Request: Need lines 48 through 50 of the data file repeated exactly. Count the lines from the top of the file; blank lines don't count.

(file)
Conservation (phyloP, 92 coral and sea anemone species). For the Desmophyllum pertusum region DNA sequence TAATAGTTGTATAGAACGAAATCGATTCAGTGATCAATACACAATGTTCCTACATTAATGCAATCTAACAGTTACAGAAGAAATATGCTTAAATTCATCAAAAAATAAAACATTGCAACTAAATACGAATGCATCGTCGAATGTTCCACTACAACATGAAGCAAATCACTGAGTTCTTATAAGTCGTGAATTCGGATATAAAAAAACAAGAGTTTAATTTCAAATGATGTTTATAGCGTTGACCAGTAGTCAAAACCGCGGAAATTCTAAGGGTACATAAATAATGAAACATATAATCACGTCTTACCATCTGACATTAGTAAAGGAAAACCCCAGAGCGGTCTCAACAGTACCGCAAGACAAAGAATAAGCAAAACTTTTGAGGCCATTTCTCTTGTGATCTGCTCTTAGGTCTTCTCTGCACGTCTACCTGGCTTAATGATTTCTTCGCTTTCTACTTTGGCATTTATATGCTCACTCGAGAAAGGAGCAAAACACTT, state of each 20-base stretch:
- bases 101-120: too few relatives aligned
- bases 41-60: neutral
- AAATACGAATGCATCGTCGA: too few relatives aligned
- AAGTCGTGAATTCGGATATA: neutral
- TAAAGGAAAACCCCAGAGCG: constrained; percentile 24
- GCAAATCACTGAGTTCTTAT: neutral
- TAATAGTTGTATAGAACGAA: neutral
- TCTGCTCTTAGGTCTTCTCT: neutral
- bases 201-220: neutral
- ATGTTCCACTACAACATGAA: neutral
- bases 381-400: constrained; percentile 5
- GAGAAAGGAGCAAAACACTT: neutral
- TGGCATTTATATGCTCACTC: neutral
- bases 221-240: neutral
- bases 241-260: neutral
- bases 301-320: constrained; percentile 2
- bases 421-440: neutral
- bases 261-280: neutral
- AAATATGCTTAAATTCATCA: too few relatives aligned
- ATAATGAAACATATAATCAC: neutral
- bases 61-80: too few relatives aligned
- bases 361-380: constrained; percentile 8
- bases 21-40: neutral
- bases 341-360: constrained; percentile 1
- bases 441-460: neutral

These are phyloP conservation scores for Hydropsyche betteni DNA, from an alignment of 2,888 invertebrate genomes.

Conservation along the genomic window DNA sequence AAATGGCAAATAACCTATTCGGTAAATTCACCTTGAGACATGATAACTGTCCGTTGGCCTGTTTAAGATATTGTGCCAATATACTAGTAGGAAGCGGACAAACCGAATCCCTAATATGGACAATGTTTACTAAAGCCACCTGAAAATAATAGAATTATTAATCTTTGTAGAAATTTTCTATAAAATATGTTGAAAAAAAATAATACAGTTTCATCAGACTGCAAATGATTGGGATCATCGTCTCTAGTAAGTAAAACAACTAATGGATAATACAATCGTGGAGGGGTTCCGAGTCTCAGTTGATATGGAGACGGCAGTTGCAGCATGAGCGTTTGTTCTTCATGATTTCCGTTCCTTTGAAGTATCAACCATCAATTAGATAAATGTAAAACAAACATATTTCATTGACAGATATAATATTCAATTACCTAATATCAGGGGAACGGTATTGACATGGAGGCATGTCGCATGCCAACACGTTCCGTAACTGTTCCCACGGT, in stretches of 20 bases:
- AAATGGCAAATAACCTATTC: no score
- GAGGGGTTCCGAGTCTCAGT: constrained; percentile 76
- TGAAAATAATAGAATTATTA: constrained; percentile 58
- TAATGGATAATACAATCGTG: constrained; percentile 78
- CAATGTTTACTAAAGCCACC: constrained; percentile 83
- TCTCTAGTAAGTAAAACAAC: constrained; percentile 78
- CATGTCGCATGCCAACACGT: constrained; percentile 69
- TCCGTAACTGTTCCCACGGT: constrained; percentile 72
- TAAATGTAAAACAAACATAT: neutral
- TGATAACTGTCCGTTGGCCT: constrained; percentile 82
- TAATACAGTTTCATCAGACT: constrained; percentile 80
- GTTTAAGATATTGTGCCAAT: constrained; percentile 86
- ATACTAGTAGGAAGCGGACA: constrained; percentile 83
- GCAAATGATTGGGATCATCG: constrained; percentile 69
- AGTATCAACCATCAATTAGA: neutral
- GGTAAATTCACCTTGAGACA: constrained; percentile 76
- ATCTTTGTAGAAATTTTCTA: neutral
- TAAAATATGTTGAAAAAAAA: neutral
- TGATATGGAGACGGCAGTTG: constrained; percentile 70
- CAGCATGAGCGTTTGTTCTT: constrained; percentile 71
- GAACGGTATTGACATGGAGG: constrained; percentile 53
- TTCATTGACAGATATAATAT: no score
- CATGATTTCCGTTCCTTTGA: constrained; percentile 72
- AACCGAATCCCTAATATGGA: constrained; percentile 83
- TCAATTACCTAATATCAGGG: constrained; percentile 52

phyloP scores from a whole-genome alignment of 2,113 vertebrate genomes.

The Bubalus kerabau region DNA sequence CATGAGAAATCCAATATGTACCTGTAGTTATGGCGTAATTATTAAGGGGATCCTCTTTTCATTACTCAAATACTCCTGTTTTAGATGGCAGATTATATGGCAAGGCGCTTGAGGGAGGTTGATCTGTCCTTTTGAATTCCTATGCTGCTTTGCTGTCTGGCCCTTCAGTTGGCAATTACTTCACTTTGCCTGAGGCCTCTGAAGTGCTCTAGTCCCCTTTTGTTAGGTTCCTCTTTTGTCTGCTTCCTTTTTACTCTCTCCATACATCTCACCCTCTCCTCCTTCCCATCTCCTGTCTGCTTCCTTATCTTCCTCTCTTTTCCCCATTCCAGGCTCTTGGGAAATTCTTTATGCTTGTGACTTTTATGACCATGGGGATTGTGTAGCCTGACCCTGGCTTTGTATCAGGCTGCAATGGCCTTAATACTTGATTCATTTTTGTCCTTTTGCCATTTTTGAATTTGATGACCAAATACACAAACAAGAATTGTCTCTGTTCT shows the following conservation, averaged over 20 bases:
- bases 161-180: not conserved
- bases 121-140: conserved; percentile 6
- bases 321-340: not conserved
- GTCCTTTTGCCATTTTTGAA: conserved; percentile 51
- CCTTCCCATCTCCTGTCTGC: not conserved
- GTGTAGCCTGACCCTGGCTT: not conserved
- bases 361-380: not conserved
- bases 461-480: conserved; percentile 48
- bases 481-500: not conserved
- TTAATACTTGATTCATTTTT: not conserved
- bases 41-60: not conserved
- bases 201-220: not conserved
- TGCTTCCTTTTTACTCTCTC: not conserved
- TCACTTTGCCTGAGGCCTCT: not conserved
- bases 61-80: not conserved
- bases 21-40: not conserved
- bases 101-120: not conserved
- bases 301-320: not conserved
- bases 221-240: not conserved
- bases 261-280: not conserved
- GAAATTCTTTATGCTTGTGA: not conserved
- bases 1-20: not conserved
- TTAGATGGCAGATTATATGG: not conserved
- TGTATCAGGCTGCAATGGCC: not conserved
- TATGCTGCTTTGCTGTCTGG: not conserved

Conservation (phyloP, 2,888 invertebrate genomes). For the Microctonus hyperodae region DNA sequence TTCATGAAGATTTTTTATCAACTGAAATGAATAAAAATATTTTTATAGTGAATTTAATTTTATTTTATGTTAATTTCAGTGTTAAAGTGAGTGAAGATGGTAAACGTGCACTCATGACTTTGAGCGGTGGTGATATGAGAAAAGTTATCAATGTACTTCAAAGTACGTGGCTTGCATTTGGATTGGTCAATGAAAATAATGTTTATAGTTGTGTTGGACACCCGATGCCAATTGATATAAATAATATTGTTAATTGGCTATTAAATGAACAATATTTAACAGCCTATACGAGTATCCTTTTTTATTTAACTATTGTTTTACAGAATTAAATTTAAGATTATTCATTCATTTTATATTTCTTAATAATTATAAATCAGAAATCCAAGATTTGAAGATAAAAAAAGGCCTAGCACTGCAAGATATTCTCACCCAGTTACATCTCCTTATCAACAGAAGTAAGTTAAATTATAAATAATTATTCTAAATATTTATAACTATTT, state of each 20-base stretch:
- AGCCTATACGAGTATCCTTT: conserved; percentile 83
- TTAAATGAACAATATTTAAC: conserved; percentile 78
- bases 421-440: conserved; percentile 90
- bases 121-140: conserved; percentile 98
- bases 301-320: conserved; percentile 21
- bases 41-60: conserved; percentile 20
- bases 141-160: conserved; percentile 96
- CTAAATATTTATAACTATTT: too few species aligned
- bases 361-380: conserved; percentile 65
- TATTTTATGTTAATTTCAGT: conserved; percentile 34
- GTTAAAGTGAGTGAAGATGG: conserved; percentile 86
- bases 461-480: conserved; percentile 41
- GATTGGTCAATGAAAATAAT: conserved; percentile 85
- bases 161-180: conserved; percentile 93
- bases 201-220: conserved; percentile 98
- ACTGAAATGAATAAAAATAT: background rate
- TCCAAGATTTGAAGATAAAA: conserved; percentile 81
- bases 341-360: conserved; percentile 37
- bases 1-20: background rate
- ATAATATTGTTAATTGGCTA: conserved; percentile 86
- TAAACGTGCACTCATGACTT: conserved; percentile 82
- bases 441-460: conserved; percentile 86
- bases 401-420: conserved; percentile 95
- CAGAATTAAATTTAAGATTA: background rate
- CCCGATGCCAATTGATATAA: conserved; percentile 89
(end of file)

- CAGCATGAGCGTTTGTTCTT: constrained; percentile 71
- GAACGGTATTGACATGGAGG: constrained; percentile 53
- TTCATTGACAGATATAATAT: no score